German artist Julius von Bismarck’s Image Fulgurator is a camera in reverse. It projects images onto buildings just as unsuspecting tourists snap their photos. Later, checking their holiday pics, they see a subversive image or message and perhaps realise that photographic “reality” isn’t reliable; your camera can lie.

It’s culture, Jim, not always as we know it, but worth pursuing for what it says about technology and its relationship to society and business. Certainly, it punctures Vienna’s wordplay. Linz, provincial? Far from it.

– Listen to the symposium discussions as well as other festival debates via these Ars Electronica 2008 MP3 downloads .

Photo Credits: rubra, Ars Electronica Futurelab, Graffiti Research Lab.

A version of this appeared in the August 2008 Ryanair Magazine.

Manipulating Media

Steve Bryant only buys (into) media he can do stuff with:

Media is changing from entertainment into utility. Media that can’t be manipulated is almost useless. When I listen to NPR, I wish I could freeze the broadcast and pull a link from the radio, send it to a friend. When I watch TV, same thing. When I go to the movies, same thing. But I can’t. I can only do that online.

Those tiny transactions I make online make a greater imprint on my psyche than any single media event inside a theater — or inside a DVD — could have. It’s simple reward/response psychology. Online, I can track who watches my clips, who reads my posts, who liked my mash-up. The Internet flatters us with attention in a way Hollywood no longer can.
Steve Bryant, Hollywood Reporter

Material World

Donning an avatar (she plumps for a “grumpy old woman”), Jenny Diski discovers that the online virtual world Second Life is less a chance to restart her life, more a cartoon-shaped replication of the real world:

Second Life is a reiteration. It’s a virtual world of buying and selling, profit and consumption, material decoration and political apathy. What you get in this alternative world are houses, home decorations, clothes, jewellery, cars, motorbikes, casinos, strip clubs and shops in which to sell all these things to cartoon characters representing their computer owners, who ‘live’ in the houses on the virtual land they have bought, titivate their interiors, change their clothes, hair and jewellery, drive the cars, gamble in the casinos and stand around gazing at naked pole dancers. That is to say, staring at cartoons who shimmy up to two-dimensional poles and rub their pixillated breasts and pudenda in the time-honoured weary wanton manner.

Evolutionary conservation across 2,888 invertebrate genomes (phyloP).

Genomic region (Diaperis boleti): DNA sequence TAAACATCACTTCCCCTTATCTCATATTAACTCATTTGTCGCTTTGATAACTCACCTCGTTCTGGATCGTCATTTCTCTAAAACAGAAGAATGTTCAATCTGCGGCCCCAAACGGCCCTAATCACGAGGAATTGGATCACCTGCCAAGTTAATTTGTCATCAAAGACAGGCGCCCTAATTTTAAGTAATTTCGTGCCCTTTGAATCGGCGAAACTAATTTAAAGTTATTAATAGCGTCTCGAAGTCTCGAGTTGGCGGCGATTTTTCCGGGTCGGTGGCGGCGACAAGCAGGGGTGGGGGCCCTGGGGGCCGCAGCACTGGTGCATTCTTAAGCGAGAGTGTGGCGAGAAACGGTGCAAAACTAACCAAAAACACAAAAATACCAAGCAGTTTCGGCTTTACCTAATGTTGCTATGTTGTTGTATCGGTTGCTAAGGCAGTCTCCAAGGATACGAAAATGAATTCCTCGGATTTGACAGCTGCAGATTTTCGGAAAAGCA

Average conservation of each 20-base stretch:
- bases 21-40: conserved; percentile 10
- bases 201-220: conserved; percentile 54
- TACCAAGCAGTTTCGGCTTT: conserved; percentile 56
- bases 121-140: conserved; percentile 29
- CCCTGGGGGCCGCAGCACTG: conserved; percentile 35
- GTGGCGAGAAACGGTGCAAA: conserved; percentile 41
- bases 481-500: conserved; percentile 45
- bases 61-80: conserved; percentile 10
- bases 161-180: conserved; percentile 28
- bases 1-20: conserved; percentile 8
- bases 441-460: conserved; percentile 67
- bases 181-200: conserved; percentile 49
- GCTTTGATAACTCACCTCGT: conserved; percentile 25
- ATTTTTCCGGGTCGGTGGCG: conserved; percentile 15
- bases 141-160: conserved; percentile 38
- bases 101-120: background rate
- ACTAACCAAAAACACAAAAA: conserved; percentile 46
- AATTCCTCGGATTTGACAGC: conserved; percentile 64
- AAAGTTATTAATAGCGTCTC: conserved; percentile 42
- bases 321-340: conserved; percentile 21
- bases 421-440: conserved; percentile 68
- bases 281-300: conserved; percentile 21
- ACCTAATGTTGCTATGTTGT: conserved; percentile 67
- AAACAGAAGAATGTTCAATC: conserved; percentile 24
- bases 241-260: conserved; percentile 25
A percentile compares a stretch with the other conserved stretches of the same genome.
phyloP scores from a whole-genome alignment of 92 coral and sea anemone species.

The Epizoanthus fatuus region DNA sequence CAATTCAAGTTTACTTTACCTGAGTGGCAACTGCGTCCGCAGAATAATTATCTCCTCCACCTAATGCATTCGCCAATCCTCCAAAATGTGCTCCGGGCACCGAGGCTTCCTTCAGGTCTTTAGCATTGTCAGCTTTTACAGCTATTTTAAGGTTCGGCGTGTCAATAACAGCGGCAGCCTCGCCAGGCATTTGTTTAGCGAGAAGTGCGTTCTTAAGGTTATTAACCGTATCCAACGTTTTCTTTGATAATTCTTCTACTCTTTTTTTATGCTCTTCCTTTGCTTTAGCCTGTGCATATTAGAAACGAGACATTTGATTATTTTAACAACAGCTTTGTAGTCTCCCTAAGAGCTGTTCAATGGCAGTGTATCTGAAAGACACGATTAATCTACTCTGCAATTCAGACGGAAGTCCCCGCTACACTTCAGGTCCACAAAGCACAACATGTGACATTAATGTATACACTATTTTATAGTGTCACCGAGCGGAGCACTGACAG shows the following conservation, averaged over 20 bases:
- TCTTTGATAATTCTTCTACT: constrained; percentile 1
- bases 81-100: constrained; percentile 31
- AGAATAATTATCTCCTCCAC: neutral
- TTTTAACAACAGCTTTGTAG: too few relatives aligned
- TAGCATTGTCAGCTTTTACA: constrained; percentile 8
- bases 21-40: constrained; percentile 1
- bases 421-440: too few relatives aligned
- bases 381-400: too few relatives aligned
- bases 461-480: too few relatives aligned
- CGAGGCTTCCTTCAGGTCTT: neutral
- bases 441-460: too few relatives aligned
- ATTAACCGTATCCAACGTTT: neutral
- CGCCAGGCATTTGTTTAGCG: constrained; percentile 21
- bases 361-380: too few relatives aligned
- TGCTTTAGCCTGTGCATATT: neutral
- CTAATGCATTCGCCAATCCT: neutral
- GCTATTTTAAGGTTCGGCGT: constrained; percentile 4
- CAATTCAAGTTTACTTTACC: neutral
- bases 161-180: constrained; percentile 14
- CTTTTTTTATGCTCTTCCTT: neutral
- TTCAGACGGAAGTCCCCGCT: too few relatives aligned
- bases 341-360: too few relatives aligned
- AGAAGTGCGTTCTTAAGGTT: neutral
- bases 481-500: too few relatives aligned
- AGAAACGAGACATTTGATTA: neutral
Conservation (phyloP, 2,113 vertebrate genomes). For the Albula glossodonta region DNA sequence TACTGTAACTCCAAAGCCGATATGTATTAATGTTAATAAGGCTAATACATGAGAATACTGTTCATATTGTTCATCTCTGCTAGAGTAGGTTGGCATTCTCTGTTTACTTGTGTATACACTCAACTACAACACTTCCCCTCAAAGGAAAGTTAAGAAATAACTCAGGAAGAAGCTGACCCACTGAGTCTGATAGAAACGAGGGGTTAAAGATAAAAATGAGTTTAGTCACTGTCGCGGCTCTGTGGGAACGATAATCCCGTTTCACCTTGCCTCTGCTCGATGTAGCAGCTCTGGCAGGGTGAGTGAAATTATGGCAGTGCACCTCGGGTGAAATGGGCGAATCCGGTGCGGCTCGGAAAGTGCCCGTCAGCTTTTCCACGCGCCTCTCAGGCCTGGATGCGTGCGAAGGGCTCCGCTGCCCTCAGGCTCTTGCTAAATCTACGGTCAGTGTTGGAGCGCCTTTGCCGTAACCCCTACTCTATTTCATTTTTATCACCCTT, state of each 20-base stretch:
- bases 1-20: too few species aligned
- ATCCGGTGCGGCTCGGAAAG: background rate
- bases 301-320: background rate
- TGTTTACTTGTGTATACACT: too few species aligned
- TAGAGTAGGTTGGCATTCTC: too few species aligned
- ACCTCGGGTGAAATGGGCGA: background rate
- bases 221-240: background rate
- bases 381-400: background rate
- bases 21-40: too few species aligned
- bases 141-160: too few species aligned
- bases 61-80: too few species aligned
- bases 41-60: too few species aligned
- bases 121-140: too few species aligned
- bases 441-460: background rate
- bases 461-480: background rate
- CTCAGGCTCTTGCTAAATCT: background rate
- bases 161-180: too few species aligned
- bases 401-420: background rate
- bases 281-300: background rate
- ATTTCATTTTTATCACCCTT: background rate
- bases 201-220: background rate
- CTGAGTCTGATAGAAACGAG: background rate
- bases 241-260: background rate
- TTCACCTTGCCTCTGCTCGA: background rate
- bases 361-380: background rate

Jenny Diski, London Review of Books

Notes From An Echo Chamber

Words of wisdom from dotcom entrepreneur, billionaire, Ayn Rand fan etc Mark Cuban:

You can find any type of discussion group across the Net that is finite enough to make you a hero. It might just be three people, but in that group, you’re your own David Koresh. And I think that gives people a false sense of wisdom. And I think that’s kind of a hassle right now.

Mark Cuban, What I’ve Learned, Esquire

Meta Blog

A room where bloggers blog about blogging, the Bloggercon conference, San Francisco: